Unidentified military jets target ammunition bunkers belonging to Islamist militias in Tripoli as rival militias continue their fight for supremacy in the Libyan capital
On Sunday, residents of Tripoli were awoken by a very familiar sound, the last time they heard the sound of deafening fighter jets flying overhead was in 2011 as the North Atlantic Treaty Organization (NATO) took out a number of military targets belonging to long-term dictator Muammar Gaddafi in the capital. This time, the identity of the bombers remains a mystery.
The jets that circled for an hour and a half just past midnight on Sunday morning could be heard all around Tripoli, the sound of the engines accompanied with a number of loud explosions in the south of the capital took people from their beds to the roofs of their houses to try and get a glimpse of what was happening.
NATO forces are seen by some as responsible for the chaos Libya is in now “They bombed Gaddafi, but then they just left, did they really think we could do it on our own?” said Omar a resident in Tripoli.
“It would be good if they are coming to sort things out now,” he added.
With conflicting statements of what happened that night, or who was behind the events, Libya’s rumour mill steamed into action. Debates of whether it was Libyan or foreign were settled quickly – at least for Libyans – as one post on Libyan social media put it: “If the rockets launched hit powerfully and landed on the targets it’s foreign, if they kind of popped and landed on a pile of rubbish three miles from a militia base, it’s Libyan.”
The jets had hit their targets, the targets being a base of Islamists-led militias from Misrata – a business city 200 km east of Tripoli – according to Misrata militiaman who thought the attackers were Algerian. “They supported Gadddafi against us, so it’s most likely them,” said the militiaman. The militia Libya Shield – the largest single militia in Libya – have been in the capital for the last 3 months. They were among the groups who initiated attacks that have raged on ever since clashes in Tripoli a month ago. “They only hit a few ammunition bunkers, but two men were killed,” said Abubaker al-Huta, an operations manager with the Libya Shield’s barracks in Tripoli.
As for the militia they are fighting, from the mountain town of Zintan, the news was met with great delight, “Allah Akbur (god is great),” said Othman Mliegta a commander with Zintans Qaqaa militia in Tripoli as he spoke to me over the phone the night of the attack.
“That is the Libyan army, that’s all I can say for now.” he added.
“As the fighting continues, as do our lives,” said Fathi al-Habeshi, a businessman in Tripoli today (Tuesday) while at the wedding of his daughter in Tajoura, north east Tripoli. The wedding was drowned in the constant sound of distant bombardments as rival militias from Misrata and Zintan launched rocket after rocket at each other in a further attempt to take over Libya’s fragile capital. The main topic of discussion while they awaited their lunch regarded the jets and the shots taken at the militias.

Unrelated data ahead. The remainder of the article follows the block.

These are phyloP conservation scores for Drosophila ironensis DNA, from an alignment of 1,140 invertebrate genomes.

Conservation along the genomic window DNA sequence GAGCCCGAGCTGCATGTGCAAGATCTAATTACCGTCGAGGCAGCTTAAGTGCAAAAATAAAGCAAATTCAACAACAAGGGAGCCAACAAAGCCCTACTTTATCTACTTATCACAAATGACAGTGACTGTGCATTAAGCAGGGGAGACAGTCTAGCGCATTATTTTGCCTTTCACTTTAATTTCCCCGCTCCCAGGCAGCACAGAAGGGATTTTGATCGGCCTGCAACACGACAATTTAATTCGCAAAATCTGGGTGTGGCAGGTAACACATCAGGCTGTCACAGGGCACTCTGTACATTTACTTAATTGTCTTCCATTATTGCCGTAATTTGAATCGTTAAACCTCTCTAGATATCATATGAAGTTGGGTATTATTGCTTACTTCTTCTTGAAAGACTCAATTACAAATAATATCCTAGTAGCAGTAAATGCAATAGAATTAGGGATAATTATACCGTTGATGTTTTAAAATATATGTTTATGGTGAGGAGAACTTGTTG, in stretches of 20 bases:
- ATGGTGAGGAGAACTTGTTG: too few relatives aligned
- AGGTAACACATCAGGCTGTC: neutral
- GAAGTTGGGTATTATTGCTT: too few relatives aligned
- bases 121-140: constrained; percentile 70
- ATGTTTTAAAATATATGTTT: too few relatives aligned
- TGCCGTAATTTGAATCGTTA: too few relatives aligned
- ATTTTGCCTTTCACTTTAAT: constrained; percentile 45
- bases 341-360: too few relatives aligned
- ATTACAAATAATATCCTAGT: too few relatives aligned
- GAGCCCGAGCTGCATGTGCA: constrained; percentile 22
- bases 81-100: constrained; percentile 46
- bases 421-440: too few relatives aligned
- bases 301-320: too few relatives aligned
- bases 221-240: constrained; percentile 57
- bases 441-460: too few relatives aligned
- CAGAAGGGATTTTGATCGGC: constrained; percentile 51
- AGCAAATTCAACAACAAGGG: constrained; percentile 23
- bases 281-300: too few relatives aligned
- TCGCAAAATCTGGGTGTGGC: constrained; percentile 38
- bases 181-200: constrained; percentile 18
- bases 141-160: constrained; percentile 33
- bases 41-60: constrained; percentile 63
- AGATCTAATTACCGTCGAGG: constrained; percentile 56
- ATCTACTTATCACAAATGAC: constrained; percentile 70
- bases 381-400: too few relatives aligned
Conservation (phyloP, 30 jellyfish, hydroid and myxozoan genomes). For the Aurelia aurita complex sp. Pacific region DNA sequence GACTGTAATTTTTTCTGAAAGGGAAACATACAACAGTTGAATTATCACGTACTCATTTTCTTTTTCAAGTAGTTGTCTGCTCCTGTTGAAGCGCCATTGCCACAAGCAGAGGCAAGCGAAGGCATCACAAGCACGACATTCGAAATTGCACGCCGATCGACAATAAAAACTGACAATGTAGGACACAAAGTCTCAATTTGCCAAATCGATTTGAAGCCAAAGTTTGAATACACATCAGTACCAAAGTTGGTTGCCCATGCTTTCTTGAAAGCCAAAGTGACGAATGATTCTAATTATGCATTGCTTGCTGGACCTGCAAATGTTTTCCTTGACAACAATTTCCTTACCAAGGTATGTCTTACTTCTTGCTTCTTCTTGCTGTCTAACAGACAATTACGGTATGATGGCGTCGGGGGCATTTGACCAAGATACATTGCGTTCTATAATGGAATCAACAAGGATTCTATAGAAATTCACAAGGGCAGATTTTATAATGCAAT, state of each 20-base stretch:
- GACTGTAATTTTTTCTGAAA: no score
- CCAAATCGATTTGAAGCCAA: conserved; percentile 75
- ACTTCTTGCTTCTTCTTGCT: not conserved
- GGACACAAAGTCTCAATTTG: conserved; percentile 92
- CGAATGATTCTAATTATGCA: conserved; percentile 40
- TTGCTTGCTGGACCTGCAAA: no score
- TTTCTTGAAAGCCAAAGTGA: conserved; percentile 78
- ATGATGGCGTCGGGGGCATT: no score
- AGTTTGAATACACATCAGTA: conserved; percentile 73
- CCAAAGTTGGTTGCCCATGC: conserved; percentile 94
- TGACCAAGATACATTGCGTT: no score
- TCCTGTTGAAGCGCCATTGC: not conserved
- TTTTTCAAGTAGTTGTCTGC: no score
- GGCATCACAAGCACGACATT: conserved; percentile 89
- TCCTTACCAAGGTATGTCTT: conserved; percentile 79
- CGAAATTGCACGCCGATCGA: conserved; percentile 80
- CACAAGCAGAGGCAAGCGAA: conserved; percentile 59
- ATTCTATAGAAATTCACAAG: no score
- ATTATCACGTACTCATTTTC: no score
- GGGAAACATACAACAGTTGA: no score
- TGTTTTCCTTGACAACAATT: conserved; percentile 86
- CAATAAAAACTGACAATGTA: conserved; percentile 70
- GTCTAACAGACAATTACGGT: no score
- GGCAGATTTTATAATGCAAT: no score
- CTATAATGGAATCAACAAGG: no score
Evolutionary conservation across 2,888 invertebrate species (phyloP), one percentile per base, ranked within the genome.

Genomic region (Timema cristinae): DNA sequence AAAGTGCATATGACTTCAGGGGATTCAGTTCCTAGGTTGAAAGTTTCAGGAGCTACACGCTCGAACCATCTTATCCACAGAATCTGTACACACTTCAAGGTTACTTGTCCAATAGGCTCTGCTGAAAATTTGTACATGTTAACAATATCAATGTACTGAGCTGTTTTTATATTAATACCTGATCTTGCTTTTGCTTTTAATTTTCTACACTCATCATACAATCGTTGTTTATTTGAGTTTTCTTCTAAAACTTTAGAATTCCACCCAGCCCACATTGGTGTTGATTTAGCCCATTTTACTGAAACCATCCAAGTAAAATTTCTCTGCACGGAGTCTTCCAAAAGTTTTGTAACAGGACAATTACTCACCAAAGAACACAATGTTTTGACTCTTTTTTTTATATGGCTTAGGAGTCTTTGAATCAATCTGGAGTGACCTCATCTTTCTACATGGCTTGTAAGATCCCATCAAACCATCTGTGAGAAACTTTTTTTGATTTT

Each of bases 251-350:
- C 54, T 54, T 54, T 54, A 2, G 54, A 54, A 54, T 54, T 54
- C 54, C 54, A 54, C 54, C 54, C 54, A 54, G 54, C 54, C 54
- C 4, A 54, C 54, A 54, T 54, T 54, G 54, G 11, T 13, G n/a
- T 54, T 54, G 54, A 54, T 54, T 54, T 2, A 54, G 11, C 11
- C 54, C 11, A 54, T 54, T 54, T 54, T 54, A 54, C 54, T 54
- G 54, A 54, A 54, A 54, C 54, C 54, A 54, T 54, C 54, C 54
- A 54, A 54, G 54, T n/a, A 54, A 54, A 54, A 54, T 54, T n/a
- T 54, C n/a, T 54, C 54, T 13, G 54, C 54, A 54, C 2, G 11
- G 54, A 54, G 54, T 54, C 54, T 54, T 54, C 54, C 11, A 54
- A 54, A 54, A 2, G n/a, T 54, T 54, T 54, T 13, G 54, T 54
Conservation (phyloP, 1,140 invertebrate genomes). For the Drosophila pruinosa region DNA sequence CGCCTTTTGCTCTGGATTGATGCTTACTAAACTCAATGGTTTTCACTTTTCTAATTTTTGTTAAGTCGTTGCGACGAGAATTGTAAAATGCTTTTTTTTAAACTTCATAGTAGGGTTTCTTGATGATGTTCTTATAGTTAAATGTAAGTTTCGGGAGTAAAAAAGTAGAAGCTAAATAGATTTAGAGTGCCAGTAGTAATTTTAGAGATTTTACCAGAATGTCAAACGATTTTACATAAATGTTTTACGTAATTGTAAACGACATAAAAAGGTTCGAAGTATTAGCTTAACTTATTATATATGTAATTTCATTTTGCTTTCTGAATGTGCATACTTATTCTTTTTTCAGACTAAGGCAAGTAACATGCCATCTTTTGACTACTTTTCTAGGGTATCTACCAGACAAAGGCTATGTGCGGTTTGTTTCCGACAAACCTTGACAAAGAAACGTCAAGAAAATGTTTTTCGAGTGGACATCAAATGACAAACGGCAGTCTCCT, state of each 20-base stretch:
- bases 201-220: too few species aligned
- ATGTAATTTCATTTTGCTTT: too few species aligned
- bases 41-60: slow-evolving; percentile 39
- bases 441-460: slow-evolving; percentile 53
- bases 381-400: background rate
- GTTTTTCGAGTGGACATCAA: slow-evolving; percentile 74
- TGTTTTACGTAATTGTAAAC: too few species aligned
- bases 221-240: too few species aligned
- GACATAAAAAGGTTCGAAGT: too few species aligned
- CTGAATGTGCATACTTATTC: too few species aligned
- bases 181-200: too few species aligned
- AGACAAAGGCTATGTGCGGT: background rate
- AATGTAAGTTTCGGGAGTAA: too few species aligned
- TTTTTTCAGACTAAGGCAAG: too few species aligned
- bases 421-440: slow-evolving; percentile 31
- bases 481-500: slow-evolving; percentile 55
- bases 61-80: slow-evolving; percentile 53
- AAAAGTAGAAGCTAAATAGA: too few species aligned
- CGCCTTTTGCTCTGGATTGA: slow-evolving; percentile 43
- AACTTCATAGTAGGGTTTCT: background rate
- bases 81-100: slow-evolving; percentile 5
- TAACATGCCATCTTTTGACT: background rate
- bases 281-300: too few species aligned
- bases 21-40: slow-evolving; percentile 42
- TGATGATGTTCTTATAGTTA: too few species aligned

“I think the jets were western, probably the US,” says Mohamed, one of the cousins at the wedding. “They are operating in Iraq so it would make sense,” he added.
“I don’t care who it was, I hope they come and wipe out the rest of them,” said Ahmed the brother of the bride.
In May, retired general Khalifa Heftar launched a strong offensives against Islamist militias who came to power after the revolution in 2011 that had ousted dictator Muammar Gaddafi, who had been in power 42 years. But Heftar did so without the consent of the Libyan government.
The conflict has on one side Heftar’s army units fighting alongside regional anti-Islamist militias, and on the other side there are Islamist militias.
The battles have rendered Tripoli and Benghazi unsafe for the House of Representatives (HoR) to conduct their work, according to HoR member Younis Fanoush.
Heftar, who has used Libyan Army air-crafts in his attacks in Benghazi, claimed responsibility for the attack on the Islamist forces in Tripoli through spokesman and airforce commander Sagar al-Jaroushi. Jaroushi said the jets were Libyan but had the assistance of a foreign force whom he did not name.
Local journalist Mustafa Mohamed thought they must have been foreign jets. “Foreign forces are now getting involved in a semi exposed manner,” he said.
“These strikes in Tripoli were much more precise than the jets that targeted Islamists in Benghazi which we know are Libyan,” he added.
It’s still unclear where the jets came from. The Libyan Revolutionary Ops Room (LROR), an Islamist led militia in Tripoli responsible for the kidnapping of ex-PM Ali Ziedan, said in a statement they believed the jets left from Zintan and that they were assisted by “Ukrainian pro-Gaddafi mercenaries they had detained during the revolution in 2011.”
The battles between militias in Tripoli and Benghazi continue as do the rumours in Tripoli of who these jets belonged too.
Article by Hassan Morajea, Middle East Eye.